Saturday, March 21, 2015

Work to Begin on the Ferguson Slide on Yosemite Highway 140

The problem with a lot of beautiful national parks in mountain landscapes is that they lie in mountain landscapes. The rugged terrain is subject to landslides, and my favorite nearby park, Yosemite, is no exception. The park has four entrances, but only one can be considered an "all weather" access point, as it follows the Merced River, and does not have to surmount any snow-covered passes. Highway 140 may be the lower route, but it is not without its problems. The Merced Canyon downstream of Yosemite Valley is rugged and steep, some 2,000 feet deep in places. Instead of granitic rock, it carves through the metamorphic rocks of the Mother Lode, including the sometimes unstable slate, phyllite and chert of the Calaveras Complex.

There was a prehistoric slide near Savage's Trading Post. The so-called Ferguson Slide had caused problems in the past, and Caltrans had been looking to stabilize it, but in 2006 it overwhelmed the mitigation efforts and gave way, covering 600 feet of Highway 140 with hundreds of thousands of tons of metamorphic rock. The highway was totally blocked, and there were serious fears that the slide could completely block the river valley and flood the small village upstream.

Local communities, especially Mariposa, were devastated by the Ferguson Slide. Tourism makes up a huge portion of their economy, and with the highway closed, no one was coming through town. The first temporary fix, two quickly built bridges that detoured around the slide, were impassable to buses. Mariposa continued to suffer economic losses, so by 2008 the bridges were realigned. At present there are are delays of up to 15 minutes waiting for traffic to pass the one-way road.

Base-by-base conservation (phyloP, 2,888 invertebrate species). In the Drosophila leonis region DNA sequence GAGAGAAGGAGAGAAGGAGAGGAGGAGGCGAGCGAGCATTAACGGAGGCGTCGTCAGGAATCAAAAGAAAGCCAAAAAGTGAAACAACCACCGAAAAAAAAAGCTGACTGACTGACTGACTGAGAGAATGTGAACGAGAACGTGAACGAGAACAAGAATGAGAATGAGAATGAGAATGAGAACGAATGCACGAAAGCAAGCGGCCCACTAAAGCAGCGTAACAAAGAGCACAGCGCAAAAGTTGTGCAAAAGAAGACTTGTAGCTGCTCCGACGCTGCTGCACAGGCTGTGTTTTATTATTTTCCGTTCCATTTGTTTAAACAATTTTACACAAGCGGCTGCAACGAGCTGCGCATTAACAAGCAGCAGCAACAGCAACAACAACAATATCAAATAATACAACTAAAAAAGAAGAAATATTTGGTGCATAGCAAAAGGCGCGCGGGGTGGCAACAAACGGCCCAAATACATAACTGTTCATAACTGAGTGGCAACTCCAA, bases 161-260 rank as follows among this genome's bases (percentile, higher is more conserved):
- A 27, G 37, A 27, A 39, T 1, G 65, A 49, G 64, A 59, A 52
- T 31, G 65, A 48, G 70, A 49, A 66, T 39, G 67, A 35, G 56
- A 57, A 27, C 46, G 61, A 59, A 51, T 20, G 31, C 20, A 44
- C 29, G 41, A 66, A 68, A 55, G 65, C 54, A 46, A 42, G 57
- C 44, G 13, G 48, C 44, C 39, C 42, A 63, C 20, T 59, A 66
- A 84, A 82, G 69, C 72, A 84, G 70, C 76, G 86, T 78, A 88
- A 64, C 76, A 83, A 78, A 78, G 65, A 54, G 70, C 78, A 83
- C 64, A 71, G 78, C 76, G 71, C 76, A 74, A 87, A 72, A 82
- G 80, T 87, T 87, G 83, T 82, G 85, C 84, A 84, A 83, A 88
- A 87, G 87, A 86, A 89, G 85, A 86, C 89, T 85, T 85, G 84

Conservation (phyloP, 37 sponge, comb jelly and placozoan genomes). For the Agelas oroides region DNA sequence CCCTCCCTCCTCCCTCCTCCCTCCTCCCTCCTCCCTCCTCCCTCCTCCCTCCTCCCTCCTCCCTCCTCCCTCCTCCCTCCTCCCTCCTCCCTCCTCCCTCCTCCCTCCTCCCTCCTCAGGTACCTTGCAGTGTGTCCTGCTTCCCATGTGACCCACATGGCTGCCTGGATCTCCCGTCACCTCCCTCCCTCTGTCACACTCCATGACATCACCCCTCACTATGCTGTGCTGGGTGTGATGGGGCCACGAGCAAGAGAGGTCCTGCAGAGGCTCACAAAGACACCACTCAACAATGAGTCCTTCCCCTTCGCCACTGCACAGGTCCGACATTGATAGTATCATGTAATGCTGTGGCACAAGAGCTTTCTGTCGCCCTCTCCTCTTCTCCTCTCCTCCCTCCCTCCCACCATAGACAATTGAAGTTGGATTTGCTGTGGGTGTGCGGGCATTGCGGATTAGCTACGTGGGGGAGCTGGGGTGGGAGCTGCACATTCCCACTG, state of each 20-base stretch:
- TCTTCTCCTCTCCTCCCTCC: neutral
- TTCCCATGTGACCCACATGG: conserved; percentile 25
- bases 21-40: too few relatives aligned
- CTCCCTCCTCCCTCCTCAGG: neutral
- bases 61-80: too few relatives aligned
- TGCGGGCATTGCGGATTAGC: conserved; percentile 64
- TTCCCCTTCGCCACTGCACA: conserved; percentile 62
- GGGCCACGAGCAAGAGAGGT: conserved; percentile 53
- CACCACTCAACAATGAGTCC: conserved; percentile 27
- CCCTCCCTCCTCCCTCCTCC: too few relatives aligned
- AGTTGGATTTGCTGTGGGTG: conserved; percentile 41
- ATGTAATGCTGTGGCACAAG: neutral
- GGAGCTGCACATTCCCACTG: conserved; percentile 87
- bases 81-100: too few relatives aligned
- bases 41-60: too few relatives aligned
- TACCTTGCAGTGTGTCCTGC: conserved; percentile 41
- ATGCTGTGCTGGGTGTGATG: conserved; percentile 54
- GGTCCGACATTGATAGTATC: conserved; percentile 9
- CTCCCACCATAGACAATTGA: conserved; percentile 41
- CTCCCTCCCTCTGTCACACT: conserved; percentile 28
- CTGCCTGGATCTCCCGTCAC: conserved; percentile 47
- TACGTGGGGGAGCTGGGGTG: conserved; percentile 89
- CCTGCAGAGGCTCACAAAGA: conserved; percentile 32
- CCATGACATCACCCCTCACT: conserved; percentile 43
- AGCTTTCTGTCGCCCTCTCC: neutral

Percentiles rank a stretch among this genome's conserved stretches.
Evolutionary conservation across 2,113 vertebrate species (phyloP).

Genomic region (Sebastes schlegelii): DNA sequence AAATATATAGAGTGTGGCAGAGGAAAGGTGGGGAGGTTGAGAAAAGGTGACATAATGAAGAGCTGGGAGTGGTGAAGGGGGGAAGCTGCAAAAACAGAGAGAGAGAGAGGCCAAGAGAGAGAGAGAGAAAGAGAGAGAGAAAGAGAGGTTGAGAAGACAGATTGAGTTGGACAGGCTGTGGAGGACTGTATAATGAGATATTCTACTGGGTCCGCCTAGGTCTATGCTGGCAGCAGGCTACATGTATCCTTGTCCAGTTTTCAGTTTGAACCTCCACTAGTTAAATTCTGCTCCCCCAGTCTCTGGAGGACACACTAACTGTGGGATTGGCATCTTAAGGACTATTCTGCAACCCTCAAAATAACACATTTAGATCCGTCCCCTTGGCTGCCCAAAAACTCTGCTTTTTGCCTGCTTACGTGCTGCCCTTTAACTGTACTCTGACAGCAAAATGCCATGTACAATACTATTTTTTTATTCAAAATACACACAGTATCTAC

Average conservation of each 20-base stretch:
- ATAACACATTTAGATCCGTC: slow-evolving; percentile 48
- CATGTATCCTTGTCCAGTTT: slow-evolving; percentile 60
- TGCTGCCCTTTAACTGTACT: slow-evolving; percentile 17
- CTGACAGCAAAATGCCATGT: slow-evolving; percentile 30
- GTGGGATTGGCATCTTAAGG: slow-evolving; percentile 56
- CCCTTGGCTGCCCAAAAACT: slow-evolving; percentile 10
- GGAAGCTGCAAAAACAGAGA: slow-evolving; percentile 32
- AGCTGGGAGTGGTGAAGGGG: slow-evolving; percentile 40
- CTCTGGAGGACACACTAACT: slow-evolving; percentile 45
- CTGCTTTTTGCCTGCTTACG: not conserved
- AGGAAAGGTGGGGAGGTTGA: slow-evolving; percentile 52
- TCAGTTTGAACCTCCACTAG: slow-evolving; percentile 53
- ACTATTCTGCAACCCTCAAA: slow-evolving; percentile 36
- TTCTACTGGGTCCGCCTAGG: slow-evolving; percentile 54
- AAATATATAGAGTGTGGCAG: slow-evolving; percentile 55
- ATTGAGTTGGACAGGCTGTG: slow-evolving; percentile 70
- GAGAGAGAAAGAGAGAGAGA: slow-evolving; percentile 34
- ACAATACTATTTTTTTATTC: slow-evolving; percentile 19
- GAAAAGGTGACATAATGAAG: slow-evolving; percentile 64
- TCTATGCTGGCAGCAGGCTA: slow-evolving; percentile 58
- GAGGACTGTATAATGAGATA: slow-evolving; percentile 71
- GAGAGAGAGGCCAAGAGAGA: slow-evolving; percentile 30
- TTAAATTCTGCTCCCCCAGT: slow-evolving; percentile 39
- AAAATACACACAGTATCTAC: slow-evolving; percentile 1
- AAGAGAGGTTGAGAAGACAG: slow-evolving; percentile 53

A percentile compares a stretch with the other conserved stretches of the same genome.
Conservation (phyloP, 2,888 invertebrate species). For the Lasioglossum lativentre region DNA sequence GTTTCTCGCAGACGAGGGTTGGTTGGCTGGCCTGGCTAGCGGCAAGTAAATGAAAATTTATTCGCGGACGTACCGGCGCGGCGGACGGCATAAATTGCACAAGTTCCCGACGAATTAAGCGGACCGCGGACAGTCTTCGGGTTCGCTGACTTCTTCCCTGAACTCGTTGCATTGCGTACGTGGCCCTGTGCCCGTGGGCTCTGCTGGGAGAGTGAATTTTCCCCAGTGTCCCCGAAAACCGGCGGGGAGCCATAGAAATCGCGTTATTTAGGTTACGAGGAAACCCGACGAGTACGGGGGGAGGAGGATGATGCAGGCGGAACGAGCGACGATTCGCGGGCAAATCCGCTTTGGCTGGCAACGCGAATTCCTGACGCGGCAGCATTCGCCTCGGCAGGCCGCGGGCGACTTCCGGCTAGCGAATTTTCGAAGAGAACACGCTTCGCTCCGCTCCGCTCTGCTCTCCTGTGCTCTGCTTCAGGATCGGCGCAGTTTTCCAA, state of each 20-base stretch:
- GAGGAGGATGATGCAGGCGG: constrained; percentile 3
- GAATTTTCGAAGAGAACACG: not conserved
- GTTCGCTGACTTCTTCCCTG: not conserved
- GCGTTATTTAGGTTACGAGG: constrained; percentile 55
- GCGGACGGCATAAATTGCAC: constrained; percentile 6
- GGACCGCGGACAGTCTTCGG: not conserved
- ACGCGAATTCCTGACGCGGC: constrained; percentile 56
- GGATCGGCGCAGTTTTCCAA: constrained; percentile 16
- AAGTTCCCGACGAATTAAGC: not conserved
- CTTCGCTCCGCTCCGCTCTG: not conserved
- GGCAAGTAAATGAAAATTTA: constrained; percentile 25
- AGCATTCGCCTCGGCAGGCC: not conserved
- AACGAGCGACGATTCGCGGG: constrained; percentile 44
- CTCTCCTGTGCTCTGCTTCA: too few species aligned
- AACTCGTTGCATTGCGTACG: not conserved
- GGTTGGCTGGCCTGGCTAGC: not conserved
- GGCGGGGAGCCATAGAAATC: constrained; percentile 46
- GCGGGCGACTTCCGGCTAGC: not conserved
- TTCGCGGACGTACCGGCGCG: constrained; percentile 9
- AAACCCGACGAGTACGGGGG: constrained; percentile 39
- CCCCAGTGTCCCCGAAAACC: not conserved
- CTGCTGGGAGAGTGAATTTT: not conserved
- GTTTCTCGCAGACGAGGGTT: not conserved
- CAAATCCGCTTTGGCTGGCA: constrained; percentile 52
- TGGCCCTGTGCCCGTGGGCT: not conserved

I missed the story at first in the newspaper last week ("newspaper": a form of information transfer that predates the internet), but work has begun on a "permanent" fix on the section of Highway 140 beneath the slide. The first part will involve the removal of more than 100,000 cubic yards of slide debris, followed by the construction of a 750-foot "rock shed" that will channel future debris slides over and across the highway. I've seen snow sheds before on many alpine passes, but this will be only the second rock shed in the country according to Caltrans. The project will cost $133 million and will be completed in fall 2019. The work is not expected to block traffic, as the "temporary" detour will remain open.

I understand that the rock shed approach will be one of the least environmentally intrusive approaches to mitigating the slide (assuming it's done right), but I'm struck by the fact that this one road repair will be only slightly less expensive than the complete renovation of Yosemite's infrastructure following the devastating floods of 1997 ($182 million in 1997 dollars). And it's been nearly twenty years since those renovations, and Congress has never been one to keep up with the care of our national parks. It would be nice if we could take care of our parks as well as we care for the access to those parks.

In any case, this is a good time to be visiting Yosemite via Highway 140. Despite the drought years, the spacing of the few rainstorms we've had has left a lot of greenery along the river corridor. I haven't been up there yet to check, but I'll bet the poppies will be blooming soon, and in force. I'll have a full report about April 11.

1 comment:

jmetzger said...

A nice post, and a beautiful spot/drive. I worked in support of CALTRANS in 2007 as we had deployed a slope monitoring radar ...after the slide event. I pent a few weeks driving to the site each day and to Stockton with a USB key of data. I do hope they will use radar (IBIS-FM) to monitor the slide area while the removal and anchor drilling process is underway.

There is a rockshed on Colorado route 550 south of site that has seen fatalities and numerous slides -- but is an amazing drive too.